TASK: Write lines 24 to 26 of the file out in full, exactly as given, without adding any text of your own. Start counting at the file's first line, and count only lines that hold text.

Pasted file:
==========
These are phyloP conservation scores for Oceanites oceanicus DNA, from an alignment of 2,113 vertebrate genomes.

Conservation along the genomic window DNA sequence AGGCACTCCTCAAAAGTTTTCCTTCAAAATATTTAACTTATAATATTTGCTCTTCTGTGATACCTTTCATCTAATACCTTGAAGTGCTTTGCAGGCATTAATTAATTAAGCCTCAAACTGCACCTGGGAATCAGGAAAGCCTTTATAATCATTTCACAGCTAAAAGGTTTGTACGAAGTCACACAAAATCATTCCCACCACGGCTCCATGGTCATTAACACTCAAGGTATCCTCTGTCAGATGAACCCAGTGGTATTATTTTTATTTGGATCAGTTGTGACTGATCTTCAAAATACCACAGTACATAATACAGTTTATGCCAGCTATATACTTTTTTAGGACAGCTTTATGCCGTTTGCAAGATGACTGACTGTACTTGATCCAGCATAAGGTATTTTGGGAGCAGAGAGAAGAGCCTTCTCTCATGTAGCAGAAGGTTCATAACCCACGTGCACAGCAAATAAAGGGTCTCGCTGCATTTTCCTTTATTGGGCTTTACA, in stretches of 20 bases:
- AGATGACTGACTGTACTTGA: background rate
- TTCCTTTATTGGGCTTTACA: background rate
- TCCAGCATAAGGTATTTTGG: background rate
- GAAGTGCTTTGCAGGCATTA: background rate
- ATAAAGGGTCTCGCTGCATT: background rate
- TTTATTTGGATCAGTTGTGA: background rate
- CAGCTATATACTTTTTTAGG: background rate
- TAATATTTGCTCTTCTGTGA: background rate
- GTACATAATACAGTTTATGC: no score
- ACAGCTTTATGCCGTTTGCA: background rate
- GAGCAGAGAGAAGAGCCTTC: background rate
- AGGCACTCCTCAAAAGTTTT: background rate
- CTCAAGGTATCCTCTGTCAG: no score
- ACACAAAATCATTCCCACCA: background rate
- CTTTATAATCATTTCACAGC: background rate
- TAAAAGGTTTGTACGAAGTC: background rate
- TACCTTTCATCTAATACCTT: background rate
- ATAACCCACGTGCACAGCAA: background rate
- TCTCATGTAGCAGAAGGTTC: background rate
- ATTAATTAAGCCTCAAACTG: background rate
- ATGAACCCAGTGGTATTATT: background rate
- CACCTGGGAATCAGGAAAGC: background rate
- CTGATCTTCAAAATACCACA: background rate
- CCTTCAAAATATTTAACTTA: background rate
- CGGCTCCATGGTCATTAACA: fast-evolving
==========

- CACCTGGGAATCAGGAAAGC: background rate
- CTGATCTTCAAAATACCACA: background rate
- CCTTCAAAATATTTAACTTA: background rate